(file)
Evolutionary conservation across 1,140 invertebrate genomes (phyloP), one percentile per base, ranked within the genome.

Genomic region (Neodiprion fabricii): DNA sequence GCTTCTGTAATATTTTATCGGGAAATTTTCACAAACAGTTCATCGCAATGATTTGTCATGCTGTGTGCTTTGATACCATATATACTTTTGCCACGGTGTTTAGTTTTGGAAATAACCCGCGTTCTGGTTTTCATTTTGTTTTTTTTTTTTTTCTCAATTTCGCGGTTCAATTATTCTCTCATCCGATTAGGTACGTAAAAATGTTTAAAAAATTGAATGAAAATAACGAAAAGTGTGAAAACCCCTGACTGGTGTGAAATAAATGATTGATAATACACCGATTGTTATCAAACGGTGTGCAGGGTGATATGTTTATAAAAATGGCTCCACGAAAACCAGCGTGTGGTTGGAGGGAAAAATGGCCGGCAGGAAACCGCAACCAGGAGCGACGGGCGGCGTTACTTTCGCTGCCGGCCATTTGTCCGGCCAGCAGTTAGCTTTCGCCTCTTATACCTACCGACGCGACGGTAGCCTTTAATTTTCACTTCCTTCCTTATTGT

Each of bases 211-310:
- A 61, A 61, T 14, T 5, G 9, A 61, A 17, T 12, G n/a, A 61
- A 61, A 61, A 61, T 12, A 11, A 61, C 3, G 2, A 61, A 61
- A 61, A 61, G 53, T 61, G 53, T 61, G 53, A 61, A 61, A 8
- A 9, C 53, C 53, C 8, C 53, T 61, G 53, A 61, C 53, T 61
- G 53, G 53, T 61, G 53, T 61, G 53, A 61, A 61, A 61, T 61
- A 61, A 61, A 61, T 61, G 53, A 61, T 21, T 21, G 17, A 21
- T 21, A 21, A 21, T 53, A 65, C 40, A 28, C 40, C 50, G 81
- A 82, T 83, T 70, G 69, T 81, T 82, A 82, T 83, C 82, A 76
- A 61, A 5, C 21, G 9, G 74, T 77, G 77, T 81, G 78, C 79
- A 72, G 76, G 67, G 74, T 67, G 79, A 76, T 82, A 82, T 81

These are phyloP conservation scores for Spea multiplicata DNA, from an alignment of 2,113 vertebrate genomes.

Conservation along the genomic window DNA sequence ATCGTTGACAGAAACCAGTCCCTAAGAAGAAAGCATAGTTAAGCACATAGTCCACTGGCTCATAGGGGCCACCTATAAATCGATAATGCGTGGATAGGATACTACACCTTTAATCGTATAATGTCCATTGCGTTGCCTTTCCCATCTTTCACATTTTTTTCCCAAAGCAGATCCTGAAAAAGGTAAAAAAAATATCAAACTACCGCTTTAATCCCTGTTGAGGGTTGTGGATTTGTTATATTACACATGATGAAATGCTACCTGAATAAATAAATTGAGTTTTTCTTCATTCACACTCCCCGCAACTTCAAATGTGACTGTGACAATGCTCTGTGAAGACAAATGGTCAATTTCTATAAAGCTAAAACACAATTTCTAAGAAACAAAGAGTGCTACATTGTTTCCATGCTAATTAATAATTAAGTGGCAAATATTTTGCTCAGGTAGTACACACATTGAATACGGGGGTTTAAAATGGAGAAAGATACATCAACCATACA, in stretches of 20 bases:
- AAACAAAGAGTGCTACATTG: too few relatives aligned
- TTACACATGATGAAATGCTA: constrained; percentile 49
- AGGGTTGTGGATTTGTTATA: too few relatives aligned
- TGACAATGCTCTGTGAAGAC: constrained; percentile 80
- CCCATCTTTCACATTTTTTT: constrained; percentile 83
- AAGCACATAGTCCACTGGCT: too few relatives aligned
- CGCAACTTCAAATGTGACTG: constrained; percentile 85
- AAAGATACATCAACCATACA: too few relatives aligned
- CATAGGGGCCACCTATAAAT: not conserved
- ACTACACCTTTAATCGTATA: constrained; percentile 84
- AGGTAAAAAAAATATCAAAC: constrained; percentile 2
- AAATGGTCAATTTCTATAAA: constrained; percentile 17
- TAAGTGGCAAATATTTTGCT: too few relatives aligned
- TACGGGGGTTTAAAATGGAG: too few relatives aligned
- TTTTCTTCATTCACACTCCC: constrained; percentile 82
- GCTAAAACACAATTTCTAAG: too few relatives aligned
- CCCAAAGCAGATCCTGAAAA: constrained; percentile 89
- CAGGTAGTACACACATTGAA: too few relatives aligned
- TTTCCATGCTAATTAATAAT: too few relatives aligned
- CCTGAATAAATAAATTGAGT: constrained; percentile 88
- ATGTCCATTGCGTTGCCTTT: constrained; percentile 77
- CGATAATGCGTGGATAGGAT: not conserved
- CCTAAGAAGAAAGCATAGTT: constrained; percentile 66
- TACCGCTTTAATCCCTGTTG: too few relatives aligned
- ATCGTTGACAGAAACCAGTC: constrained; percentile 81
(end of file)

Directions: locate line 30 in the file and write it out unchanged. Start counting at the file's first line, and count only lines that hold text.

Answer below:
- TTTTCTTCATTCACACTCCC: constrained; percentile 82